There’s a phenomenon in the realm of creatives that few folks could appreciate unless they themselves had experienced it. Harlan Ellison gave this oddment a name: ‘the white heat’. It refers, simply put, to those rare times when a storyteller or artist of any other discipline sits down and belts out a singular work, in its entirety, in a very short period of time, working exclusively on that project until it sits completed before them. Plenty of short story authors have been touched by the white heat, since the medium uses a smaller word count than the heft of a novel or the mid-ranged length of a novella. Ellison coined the term, in fact, when discussing in an interview his process in writing quite possibly his most powerful short story, ‘I Have No Mouth and I Must Scream’. If you’ve never read it, you owe it to the gods of literature to do so as proper tribute, as the tale is one of the most brilliant and soul-searing shorts available, and doesn’t clock in much over 10k words.
Anyhow, building upon the framework of this phenomenon, I should like to posit that there is a close cousin to the white heat, which I shall rather unimaginatively dub ‘the gray heat’. I can already hear the groans of my fellow storytellers who can see where I’m going with this from a mile off, without the assistance of a telescope or binoculars. I beg them to hang in there with me for the sake of our friends and relations who aren’t as personally vested in the techniques of tale weaving and who might just be reading this blog post.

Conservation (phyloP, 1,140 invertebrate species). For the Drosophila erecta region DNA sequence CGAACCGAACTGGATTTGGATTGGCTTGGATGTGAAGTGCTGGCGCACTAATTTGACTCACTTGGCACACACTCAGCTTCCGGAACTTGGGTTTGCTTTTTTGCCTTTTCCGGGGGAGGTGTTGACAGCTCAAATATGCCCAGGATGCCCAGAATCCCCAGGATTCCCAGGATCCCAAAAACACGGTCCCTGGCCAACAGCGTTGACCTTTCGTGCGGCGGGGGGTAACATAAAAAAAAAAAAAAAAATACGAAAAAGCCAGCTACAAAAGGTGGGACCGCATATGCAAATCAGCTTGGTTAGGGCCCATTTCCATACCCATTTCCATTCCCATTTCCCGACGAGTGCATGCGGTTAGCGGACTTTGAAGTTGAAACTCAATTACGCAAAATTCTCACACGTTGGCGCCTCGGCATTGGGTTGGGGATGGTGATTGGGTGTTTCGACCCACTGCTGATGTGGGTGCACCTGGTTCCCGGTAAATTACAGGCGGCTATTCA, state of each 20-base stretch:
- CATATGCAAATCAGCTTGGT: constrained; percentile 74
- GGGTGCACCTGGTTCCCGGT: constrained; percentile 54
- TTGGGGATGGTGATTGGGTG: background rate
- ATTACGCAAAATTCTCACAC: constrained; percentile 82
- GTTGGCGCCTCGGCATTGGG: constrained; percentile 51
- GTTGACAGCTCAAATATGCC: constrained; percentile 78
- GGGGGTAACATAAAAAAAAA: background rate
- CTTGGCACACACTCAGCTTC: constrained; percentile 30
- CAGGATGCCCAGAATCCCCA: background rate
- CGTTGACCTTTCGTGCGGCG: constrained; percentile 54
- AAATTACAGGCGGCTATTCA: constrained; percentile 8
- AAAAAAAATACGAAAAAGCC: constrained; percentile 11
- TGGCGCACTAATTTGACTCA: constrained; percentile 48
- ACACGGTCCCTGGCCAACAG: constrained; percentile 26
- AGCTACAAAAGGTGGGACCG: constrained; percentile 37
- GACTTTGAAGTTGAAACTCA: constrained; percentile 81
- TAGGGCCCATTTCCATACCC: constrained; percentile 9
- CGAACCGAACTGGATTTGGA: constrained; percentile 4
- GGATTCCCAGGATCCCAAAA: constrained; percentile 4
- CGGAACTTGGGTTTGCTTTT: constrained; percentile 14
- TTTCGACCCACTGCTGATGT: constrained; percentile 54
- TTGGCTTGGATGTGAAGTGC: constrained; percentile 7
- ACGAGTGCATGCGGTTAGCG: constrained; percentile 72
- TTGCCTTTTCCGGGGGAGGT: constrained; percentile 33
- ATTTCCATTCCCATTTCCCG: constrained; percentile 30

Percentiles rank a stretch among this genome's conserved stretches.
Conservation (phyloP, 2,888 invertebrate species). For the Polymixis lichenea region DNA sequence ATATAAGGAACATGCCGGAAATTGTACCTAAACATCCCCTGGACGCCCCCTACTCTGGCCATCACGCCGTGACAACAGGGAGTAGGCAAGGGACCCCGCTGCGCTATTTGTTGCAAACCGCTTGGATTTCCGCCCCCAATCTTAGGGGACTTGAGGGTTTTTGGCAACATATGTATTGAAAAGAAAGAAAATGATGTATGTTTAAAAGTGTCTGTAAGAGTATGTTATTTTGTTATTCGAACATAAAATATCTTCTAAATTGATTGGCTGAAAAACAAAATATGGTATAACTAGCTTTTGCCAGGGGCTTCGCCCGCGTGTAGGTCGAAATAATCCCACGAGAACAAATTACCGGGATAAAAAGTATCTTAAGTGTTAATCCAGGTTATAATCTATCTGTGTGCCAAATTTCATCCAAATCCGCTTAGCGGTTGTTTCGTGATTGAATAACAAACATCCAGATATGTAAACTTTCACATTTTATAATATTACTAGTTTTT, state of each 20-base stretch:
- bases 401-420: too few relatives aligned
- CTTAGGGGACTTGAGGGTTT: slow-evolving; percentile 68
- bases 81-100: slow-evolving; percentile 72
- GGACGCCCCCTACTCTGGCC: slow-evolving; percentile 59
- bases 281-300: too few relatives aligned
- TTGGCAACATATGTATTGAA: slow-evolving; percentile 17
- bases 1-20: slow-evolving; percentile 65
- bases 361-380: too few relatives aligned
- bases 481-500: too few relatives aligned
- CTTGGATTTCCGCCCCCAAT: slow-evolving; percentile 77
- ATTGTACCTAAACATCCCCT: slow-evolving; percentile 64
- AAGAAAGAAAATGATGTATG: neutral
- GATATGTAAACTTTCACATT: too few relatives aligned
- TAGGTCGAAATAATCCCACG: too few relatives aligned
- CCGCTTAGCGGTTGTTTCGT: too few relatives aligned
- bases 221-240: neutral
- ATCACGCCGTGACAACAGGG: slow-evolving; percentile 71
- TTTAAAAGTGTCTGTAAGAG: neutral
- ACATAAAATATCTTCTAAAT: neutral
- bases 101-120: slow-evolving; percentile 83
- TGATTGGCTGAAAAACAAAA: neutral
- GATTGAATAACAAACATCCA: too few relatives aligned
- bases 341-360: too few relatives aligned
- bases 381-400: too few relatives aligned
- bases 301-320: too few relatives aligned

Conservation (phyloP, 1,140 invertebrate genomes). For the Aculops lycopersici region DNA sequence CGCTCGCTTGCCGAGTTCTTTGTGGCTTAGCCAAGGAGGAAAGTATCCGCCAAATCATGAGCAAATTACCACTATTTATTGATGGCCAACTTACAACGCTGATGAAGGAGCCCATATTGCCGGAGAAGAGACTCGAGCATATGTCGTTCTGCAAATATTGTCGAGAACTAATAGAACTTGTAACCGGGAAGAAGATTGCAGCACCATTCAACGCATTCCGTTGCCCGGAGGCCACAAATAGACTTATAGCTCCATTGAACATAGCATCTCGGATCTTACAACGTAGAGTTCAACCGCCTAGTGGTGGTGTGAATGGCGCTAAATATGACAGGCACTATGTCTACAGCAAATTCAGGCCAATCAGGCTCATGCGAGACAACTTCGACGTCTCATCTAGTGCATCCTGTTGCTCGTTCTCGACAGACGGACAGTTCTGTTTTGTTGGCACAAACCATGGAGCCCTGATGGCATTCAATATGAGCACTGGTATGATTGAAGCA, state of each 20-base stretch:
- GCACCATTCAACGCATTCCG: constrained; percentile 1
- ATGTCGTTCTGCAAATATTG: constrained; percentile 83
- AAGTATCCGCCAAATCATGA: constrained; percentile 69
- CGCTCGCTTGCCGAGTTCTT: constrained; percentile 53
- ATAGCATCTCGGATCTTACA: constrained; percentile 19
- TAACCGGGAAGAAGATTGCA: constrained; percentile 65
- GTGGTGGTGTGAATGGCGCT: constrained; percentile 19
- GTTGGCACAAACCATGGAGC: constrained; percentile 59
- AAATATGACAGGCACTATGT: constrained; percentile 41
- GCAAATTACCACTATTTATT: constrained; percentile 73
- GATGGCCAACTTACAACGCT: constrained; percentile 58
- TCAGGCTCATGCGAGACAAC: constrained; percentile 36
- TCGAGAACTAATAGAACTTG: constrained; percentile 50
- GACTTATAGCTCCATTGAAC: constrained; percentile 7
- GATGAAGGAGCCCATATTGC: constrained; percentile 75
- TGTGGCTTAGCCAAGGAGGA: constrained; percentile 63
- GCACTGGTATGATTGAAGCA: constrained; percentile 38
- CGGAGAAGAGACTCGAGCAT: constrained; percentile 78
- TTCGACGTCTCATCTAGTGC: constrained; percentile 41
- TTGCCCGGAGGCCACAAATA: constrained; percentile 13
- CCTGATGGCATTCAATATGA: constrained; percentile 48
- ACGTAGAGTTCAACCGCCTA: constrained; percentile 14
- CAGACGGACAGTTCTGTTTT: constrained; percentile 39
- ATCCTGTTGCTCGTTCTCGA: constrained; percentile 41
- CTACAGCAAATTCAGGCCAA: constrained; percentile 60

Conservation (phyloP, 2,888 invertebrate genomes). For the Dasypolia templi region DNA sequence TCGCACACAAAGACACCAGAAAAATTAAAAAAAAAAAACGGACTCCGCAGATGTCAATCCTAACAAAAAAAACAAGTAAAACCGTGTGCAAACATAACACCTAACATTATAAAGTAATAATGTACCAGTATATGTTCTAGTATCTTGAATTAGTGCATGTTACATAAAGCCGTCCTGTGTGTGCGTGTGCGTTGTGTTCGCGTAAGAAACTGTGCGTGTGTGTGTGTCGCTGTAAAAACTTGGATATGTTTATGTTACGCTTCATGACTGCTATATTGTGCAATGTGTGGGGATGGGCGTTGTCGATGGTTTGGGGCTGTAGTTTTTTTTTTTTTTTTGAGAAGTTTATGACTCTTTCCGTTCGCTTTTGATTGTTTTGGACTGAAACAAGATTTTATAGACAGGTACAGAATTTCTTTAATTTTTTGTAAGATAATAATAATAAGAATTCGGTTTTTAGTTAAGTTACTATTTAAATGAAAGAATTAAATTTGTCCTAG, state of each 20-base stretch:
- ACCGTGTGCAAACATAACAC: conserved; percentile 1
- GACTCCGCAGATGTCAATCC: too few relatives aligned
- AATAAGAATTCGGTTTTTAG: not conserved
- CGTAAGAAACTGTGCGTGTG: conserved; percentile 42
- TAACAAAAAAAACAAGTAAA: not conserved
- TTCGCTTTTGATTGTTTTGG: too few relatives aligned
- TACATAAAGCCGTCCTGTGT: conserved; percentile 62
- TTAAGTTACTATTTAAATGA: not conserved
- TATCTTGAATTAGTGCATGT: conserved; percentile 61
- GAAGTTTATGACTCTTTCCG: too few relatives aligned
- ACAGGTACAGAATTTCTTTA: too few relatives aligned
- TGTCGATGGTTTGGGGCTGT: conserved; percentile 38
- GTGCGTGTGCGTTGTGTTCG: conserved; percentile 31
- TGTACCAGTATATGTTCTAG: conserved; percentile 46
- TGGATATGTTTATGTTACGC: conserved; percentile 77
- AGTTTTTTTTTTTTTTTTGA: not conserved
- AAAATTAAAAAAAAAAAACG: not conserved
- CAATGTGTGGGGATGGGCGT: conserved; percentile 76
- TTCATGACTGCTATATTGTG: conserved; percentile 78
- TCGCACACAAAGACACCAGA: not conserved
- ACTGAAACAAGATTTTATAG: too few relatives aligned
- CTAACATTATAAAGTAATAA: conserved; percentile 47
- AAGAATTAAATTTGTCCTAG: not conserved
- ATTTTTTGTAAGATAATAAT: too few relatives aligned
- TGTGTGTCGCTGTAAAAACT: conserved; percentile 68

The gray heat seems to be the practice of taking a longer work and fixing a schedule for its construction, and sticking to that schedule for the most part. The storyteller starts at a predetermined time of day, working diligently on their tale, referring to whatever outlines or notes they have arranged in advance to aid in keeping the story as free of errors as possible, and usually reaches the word count or time limit that they had set aside as a measure of progress for the day’s efforts. Under the influence of the gray heat, they occasionally go a little off-track, writing for more time or adding just one more scene, because while working within the confines of their structured schedule, they found themselves guided by an unseen force that demanded they put in just that little bit more, just for today, then back to normal tomorrow, Tom/Gwen/Insert Name Here.
Much like its more potent cousin, the gray heat causes the storyteller or creative to shun work on all other projects until this piece is finished, or at least brought to the completion of the rough work phase. Any other consideration they might have had, the storyteller simply reassigns to another time to be tended to. Those items or obligations are not forgot outright, as they would be under the influence of the white heat, no; instead, merely put upon the back burner.
The question storytellers and other creatives must ask themselves when experiencing either phenomenon, ultimately, is this: ‘Do I trust what is happening to me right now?’ Mr. Ellison trusted it, and to the eternal benefit of anybody who has read his works. That doesn’t mean it will prove out for all who do, but I suspect that all creatives should allow themselves to be swept up by the white heat or gray heat at least once. Taking those kinds of chances is part of what life is all about, and is not life itself supposed to be something we infuse into our efforts?